Most boards and governance experts say boards should be meaningfully involved in shaping and ultimately approving the strategic plan and major decisions—but if they try to develop plans, they’re bordering on management. The tricky part is distinguishing meaningful involvement from development.
Idette Elizondo, a member of the University of Maryland Medical System’s corporate planning staff, has developed a model to illustrate what trustees and executives do at key stages.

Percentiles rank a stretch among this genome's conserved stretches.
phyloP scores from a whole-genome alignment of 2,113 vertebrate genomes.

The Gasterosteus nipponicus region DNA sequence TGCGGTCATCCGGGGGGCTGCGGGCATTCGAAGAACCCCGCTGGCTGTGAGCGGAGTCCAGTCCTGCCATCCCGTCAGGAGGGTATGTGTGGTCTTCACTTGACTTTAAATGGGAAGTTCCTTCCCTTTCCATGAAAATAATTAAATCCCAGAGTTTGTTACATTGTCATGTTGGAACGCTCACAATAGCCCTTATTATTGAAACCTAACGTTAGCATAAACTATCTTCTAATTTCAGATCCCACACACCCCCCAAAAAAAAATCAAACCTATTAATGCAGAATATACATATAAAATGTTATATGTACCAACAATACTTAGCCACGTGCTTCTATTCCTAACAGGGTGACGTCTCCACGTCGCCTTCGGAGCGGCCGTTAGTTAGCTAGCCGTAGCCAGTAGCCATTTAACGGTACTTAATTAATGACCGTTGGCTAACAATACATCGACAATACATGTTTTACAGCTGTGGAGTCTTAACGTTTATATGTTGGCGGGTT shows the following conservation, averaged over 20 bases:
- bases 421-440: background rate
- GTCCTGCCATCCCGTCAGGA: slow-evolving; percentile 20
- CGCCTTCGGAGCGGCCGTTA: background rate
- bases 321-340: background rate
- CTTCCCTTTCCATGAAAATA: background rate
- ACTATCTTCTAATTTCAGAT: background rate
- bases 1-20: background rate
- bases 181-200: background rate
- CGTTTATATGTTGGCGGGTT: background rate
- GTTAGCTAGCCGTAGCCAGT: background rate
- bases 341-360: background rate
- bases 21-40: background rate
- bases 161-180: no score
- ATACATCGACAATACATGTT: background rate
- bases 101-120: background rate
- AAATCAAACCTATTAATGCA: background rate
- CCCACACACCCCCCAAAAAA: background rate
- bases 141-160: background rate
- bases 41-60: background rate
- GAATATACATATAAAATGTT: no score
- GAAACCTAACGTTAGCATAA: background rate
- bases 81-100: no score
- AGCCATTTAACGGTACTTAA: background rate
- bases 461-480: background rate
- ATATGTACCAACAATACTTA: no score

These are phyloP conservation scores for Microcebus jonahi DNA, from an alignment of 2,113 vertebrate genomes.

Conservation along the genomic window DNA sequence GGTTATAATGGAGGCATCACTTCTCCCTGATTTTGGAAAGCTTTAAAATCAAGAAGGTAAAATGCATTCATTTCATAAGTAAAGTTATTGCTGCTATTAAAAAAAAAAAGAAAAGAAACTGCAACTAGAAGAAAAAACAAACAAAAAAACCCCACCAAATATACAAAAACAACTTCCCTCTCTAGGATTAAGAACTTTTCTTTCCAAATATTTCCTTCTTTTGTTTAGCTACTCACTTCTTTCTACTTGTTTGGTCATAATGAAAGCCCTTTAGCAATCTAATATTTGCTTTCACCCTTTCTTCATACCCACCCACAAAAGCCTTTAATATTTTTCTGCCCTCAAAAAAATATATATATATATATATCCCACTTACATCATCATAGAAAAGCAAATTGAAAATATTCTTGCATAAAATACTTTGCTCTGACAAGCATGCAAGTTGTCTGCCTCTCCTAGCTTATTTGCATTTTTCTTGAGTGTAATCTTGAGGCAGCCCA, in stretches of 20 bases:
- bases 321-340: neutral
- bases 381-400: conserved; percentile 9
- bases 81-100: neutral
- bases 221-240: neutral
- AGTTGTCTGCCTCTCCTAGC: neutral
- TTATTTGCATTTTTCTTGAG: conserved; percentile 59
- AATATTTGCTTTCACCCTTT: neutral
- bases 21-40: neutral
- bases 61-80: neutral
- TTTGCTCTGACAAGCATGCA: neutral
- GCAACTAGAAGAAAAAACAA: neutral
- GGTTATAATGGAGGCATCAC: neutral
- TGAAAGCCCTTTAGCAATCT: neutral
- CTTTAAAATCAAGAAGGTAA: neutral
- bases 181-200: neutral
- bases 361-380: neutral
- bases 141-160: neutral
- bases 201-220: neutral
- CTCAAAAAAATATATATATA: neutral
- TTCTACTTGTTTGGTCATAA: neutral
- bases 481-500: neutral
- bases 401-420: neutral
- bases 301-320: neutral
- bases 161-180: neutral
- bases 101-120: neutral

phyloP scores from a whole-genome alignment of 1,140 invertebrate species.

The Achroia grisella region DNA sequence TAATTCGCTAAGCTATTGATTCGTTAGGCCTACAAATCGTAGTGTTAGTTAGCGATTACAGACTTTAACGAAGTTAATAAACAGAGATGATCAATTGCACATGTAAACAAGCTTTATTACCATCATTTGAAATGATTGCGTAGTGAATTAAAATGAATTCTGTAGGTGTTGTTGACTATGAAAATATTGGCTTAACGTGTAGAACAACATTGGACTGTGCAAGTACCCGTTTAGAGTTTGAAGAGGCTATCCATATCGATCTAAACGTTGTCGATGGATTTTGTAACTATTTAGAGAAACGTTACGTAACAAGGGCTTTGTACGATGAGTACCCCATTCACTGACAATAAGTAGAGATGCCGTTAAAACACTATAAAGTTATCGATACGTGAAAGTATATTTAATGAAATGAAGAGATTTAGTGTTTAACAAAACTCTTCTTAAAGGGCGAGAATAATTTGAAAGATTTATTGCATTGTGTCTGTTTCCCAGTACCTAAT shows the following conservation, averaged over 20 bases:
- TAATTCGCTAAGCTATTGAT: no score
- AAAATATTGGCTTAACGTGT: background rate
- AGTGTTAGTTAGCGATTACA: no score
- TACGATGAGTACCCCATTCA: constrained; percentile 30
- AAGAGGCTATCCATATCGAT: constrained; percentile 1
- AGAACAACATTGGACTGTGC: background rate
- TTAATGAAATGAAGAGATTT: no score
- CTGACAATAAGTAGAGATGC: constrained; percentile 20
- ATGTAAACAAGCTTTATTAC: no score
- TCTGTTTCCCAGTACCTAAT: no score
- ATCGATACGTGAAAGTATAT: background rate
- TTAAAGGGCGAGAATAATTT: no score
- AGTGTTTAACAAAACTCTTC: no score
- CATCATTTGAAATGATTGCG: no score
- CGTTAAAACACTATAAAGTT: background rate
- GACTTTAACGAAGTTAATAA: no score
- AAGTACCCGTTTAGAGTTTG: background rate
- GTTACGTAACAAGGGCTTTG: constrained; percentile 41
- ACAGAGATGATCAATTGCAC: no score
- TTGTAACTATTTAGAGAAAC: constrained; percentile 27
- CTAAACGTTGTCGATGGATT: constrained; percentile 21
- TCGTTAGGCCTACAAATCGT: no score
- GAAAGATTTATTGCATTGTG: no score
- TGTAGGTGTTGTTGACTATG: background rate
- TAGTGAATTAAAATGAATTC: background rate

The model below begins with the board’s approving the mission, vision and strategic goals. Typically, hospitals and health systems have three- to fiveyear strategic plans that are updated annually. As management executes the plan, the board reviews results at meetings and discusses external threats and opportunities.
Strategy development and execution are ongoing management responsibilities, but the board provides advice and perspective, enriching strategy with stakeholders’ views and experiences from other industries.